For all these questions, they got no answers. On the contrary, the defiant government built a protective wall of silence, and selectively released information that did not, in any way incriminate itself – till the courts stepped in and asked the government to clean up its act. Even then the government refused to cooperate – till the courts again stepped in. Only then did they get moving and put people like A Raja and Suresh Kalmadi behind bars.

One may agree or disagree with Hazare and his ways. But one cannot disagree that it was brought on by the attitude of this government, which has been one of total condescension against any form of criticism. As if they believe they are answerable to no one – not even the courts. What is shocking is the sanctimonious blabbering of Chidambaram, Tewari, Sibal and Co. about disturbing the peace, breaking the law etc. Could they tell us how they allowed Mamata to sit in protest against the Singur land acquisition? Wasn’t that against the law?

This agitation and the government’s ham-handed response has proved to the people of this country that it’s time for this ineffectual government led by an ineffectual prime minister to pack its bags and look for alternate employment.


It’s clear that the Committee has agreed that your new policy is really an excellent plan. But in view of some of the doubts being expressed, may I propose that I recall that after careful consideration, the considered view of the Committee was that, while they considered that the proposal met with broad approval in principle, that some of the principles were sufficiently fundamental in principle, and some of the considerations so complex and finely balanced in practice that in principle it was proposed that the sensible and prudent practice would be to submit the proposal for more detailed consideration, laying stress on the essential continuity of the new proposal with existing principles, the principle of the principal arguments which the proposal proposes and propounds for their approval. In principle.”
– Humphrey Appleby in Yes Prime Minister

This is exactly the kind of mumbo jumbo one has come to expect from whichever government is at the Centre, when it comes to taking a decision that adversely affects their political career and livelihood. The unanimity the members of parliament have displayed in the case of the Lokpal Bill is astounding. They might abstain from parliament, throw cushions at each other in the Central hall of Parliament, call each other names inside and outside the august house, but there are two things on which they always stand united – the hike in their salaries and the Lokpal Bill! I can understand why no member of parliament wants the bill passed. Can you fathom how an MP would survive if he was caught and banished from political life? Telling an MP to stop making money through illegal means is like asking Sachin Tendulkar to stop playing cricket! Sorry for the odious comparison but I couldn’t think of anything more apt! It would mean a virtual death sentence to the khadi clad criminal.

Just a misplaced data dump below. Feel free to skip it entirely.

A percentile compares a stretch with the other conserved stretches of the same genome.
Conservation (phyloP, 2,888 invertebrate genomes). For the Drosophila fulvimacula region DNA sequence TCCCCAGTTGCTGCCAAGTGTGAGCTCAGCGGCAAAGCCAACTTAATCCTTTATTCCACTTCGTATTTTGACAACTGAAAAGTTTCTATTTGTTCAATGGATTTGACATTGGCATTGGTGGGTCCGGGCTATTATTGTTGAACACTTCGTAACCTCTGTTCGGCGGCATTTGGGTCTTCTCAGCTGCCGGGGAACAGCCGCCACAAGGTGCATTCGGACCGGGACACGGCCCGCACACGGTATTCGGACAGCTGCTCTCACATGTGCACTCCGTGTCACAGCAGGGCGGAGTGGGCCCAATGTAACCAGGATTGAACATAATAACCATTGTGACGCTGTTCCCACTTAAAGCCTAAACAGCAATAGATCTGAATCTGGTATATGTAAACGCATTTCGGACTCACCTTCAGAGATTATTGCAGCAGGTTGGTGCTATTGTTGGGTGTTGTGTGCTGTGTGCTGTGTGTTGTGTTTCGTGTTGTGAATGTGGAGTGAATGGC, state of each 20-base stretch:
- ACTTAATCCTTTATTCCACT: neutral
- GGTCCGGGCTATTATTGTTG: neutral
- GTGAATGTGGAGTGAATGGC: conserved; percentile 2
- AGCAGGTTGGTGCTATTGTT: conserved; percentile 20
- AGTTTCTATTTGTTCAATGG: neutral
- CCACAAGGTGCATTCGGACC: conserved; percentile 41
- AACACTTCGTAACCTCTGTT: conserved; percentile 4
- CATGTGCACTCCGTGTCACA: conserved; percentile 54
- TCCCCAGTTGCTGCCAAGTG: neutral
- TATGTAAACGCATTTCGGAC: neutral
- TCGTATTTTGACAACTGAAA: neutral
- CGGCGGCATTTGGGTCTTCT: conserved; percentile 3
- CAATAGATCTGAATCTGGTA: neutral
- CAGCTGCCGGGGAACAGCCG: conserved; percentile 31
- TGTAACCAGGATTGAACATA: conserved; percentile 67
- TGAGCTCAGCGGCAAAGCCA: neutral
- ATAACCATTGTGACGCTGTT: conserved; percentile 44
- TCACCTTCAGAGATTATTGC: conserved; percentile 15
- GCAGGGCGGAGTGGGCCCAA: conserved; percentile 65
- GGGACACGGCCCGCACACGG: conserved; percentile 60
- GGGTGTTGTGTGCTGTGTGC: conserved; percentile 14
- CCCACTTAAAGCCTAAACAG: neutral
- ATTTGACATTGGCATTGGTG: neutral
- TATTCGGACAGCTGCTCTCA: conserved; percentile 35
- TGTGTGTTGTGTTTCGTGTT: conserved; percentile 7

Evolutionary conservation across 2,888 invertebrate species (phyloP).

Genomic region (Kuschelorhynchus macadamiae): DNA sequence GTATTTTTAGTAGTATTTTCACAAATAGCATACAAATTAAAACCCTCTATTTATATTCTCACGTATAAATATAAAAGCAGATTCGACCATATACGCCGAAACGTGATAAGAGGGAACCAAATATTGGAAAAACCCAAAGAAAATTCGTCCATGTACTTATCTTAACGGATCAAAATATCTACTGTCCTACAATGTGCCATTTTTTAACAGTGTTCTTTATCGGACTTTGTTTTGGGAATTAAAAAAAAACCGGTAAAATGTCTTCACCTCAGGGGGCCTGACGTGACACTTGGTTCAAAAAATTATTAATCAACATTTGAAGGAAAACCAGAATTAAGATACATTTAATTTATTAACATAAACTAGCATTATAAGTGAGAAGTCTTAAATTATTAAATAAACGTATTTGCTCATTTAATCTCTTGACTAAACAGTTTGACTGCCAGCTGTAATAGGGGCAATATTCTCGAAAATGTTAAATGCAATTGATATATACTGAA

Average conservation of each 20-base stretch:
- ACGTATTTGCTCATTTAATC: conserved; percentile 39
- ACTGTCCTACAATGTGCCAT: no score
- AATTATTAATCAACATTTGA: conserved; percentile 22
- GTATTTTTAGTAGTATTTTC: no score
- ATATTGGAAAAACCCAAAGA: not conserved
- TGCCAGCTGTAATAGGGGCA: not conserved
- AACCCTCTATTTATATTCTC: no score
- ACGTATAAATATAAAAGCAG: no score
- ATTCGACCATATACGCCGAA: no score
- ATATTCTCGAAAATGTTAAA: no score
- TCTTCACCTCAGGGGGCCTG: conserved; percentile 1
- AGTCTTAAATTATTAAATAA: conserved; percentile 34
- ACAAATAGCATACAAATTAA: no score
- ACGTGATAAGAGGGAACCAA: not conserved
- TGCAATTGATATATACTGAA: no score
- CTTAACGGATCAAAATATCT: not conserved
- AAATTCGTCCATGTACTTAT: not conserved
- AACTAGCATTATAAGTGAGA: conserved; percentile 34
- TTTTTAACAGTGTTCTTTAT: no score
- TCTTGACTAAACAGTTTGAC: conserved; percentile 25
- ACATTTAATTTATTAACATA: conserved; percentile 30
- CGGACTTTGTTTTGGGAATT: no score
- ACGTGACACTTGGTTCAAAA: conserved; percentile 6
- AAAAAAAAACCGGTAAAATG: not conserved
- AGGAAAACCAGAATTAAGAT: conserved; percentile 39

Briefly, the jurisdiction of the Lokpal under Section 10 apparently covers the prime minister, ministers and MPs, MLAs, chief ministers etc. But at the same time it nullifies the same by stating that the Lokpal cannot enquire into any allegations of corruption against any member of either House of Parliament unless recommended by the Speaker or Chairman of Council of States as the case may be. So who’s going to squeal against his own?

According to what I’ve read up, “even when Lokpal finds that any of the charges have been proved, against the members of Parliament, all he can do is to send a report of his finding to the Speaker and Chairman, of the council of States, and they alone will determine what action to be taken – obviously it may include rejecting the report of Lokpal. Of course the presiding officers have to place the report before both the houses of parliament. A formal courtesy is to be done by informing the Lokpal as to what action is taken or proposed to be taken which includes the rejection of findings of guilt by Lokpal.”

So you can take a good guess why the issue has been put on the back-burner since 1968! The UPA government should stop talking through their hats (There’s another and more apt four-letter word I could use here, but I won’t) on the entire Lokpal Bill issue. They’ve been deliberating for the past 43 years on the clauses of the Bill and every time it comes up in Parliament, it is deferred for one silly reason or another. For a Bill that should have become an Act over 40 years ago, for the Congress government to say that ‘important’ decisions cannot be taken overnight and “need deliberations” (according to Ms Jayanthi Natarajan) is classic Humphrey Appleby mumbo jumbo! And instead of accepting that it’s their fault the government is trying to bully their way through. All through from 1968 to 2011, they’ve been delaying the Bill, and it took someone like social activist Anna Hazare to say enough is enough.